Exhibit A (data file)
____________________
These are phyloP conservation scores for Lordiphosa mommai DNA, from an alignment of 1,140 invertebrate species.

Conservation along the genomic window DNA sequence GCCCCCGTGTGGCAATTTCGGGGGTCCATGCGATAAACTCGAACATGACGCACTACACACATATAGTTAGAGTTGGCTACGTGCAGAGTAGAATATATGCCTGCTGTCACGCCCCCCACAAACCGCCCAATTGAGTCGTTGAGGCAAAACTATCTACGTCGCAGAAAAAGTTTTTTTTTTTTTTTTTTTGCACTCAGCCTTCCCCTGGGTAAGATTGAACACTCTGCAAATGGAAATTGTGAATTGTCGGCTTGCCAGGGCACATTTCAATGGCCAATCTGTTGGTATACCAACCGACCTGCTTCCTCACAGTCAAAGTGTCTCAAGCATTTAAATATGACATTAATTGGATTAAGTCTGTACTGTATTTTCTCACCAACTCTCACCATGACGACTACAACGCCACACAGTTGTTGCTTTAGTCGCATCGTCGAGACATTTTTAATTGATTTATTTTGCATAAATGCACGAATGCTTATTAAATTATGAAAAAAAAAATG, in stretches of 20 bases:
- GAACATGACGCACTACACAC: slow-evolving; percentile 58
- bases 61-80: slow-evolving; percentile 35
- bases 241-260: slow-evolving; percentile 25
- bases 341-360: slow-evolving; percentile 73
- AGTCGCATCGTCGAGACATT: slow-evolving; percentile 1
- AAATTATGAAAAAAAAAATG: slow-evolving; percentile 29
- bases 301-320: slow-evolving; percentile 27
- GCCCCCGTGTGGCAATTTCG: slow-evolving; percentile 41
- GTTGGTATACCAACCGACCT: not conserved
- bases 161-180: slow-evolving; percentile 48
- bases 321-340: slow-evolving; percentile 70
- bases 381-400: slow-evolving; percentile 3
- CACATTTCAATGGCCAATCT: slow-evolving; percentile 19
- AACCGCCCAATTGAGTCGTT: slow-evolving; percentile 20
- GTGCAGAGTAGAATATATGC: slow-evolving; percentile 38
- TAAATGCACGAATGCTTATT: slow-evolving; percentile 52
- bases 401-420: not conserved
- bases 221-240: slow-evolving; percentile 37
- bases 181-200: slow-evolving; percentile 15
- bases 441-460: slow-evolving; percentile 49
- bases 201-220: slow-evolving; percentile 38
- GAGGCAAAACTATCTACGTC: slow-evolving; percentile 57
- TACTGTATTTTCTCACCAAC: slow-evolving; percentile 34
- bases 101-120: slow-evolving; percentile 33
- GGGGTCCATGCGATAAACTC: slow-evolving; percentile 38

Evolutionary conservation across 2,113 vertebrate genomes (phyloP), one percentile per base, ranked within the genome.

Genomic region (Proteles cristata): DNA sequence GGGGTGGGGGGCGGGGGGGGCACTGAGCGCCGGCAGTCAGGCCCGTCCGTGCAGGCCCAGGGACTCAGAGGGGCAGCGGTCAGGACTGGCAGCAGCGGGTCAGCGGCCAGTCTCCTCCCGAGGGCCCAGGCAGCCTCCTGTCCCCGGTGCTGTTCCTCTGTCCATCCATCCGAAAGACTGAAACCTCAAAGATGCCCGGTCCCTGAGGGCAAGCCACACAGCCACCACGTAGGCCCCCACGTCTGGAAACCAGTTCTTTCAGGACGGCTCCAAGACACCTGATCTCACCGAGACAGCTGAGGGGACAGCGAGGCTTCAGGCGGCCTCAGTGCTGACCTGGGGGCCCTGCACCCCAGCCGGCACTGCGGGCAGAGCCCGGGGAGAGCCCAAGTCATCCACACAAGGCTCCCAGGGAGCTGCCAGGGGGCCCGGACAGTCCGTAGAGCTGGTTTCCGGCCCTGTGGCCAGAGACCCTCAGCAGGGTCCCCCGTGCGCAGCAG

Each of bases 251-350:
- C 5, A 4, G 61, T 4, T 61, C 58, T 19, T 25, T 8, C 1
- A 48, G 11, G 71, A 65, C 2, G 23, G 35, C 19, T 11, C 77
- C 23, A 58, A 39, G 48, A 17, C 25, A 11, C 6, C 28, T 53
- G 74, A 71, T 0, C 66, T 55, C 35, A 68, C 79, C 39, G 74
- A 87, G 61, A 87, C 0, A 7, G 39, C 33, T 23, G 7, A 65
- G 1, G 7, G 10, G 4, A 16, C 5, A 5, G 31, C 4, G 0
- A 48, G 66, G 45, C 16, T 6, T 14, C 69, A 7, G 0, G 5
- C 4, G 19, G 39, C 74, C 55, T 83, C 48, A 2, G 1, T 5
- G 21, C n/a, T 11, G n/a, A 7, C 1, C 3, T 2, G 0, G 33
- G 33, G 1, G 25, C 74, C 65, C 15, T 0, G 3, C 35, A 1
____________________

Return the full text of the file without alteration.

These are phyloP conservation scores for Lordiphosa mommai DNA, from an alignment of 1,140 invertebrate species.

Conservation along the genomic window DNA sequence GCCCCCGTGTGGCAATTTCGGGGGTCCATGCGATAAACTCGAACATGACGCACTACACACATATAGTTAGAGTTGGCTACGTGCAGAGTAGAATATATGCCTGCTGTCACGCCCCCCACAAACCGCCCAATTGAGTCGTTGAGGCAAAACTATCTACGTCGCAGAAAAAGTTTTTTTTTTTTTTTTTTTGCACTCAGCCTTCCCCTGGGTAAGATTGAACACTCTGCAAATGGAAATTGTGAATTGTCGGCTTGCCAGGGCACATTTCAATGGCCAATCTGTTGGTATACCAACCGACCTGCTTCCTCACAGTCAAAGTGTCTCAAGCATTTAAATATGACATTAATTGGATTAAGTCTGTACTGTATTTTCTCACCAACTCTCACCATGACGACTACAACGCCACACAGTTGTTGCTTTAGTCGCATCGTCGAGACATTTTTAATTGATTTATTTTGCATAAATGCACGAATGCTTATTAAATTATGAAAAAAAAAATG, in stretches of 20 bases:
- GAACATGACGCACTACACAC: slow-evolving; percentile 58
- bases 61-80: slow-evolving; percentile 35
- bases 241-260: slow-evolving; percentile 25
- bases 341-360: slow-evolving; percentile 73
- AGTCGCATCGTCGAGACATT: slow-evolving; percentile 1
- AAATTATGAAAAAAAAAATG: slow-evolving; percentile 29
- bases 301-320: slow-evolving; percentile 27
- GCCCCCGTGTGGCAATTTCG: slow-evolving; percentile 41
- GTTGGTATACCAACCGACCT: not conserved
- bases 161-180: slow-evolving; percentile 48
- bases 321-340: slow-evolving; percentile 70
- bases 381-400: slow-evolving; percentile 3
- CACATTTCAATGGCCAATCT: slow-evolving; percentile 19
- AACCGCCCAATTGAGTCGTT: slow-evolving; percentile 20
- GTGCAGAGTAGAATATATGC: slow-evolving; percentile 38
- TAAATGCACGAATGCTTATT: slow-evolving; percentile 52
- bases 401-420: not conserved
- bases 221-240: slow-evolving; percentile 37
- bases 181-200: slow-evolving; percentile 15
- bases 441-460: slow-evolving; percentile 49
- bases 201-220: slow-evolving; percentile 38
- GAGGCAAAACTATCTACGTC: slow-evolving; percentile 57
- TACTGTATTTTCTCACCAAC: slow-evolving; percentile 34
- bases 101-120: slow-evolving; percentile 33
- GGGGTCCATGCGATAAACTC: slow-evolving; percentile 38

Evolutionary conservation across 2,113 vertebrate genomes (phyloP), one percentile per base, ranked within the genome.

Genomic region (Proteles cristata): DNA sequence GGGGTGGGGGGCGGGGGGGGCACTGAGCGCCGGCAGTCAGGCCCGTCCGTGCAGGCCCAGGGACTCAGAGGGGCAGCGGTCAGGACTGGCAGCAGCGGGTCAGCGGCCAGTCTCCTCCCGAGGGCCCAGGCAGCCTCCTGTCCCCGGTGCTGTTCCTCTGTCCATCCATCCGAAAGACTGAAACCTCAAAGATGCCCGGTCCCTGAGGGCAAGCCACACAGCCACCACGTAGGCCCCCACGTCTGGAAACCAGTTCTTTCAGGACGGCTCCAAGACACCTGATCTCACCGAGACAGCTGAGGGGACAGCGAGGCTTCAGGCGGCCTCAGTGCTGACCTGGGGGCCCTGCACCCCAGCCGGCACTGCGGGCAGAGCCCGGGGAGAGCCCAAGTCATCCACACAAGGCTCCCAGGGAGCTGCCAGGGGGCCCGGACAGTCCGTAGAGCTGGTTTCCGGCCCTGTGGCCAGAGACCCTCAGCAGGGTCCCCCGTGCGCAGCAG

Each of bases 251-350:
- C 5, A 4, G 61, T 4, T 61, C 58, T 19, T 25, T 8, C 1
- A 48, G 11, G 71, A 65, C 2, G 23, G 35, C 19, T 11, C 77
- C 23, A 58, A 39, G 48, A 17, C 25, A 11, C 6, C 28, T 53
- G 74, A 71, T 0, C 66, T 55, C 35, A 68, C 79, C 39, G 74
- A 87, G 61, A 87, C 0, A 7, G 39, C 33, T 23, G 7, A 65
- G 1, G 7, G 10, G 4, A 16, C 5, A 5, G 31, C 4, G 0
- A 48, G 66, G 45, C 16, T 6, T 14, C 69, A 7, G 0, G 5
- C 4, G 19, G 39, C 74, C 55, T 83, C 48, A 2, G 1, T 5
- G 21, C n/a, T 11, G n/a, A 7, C 1, C 3, T 2, G 0, G 33
- G 33, G 1, G 25, C 74, C 65, C 15, T 0, G 3, C 35, A 1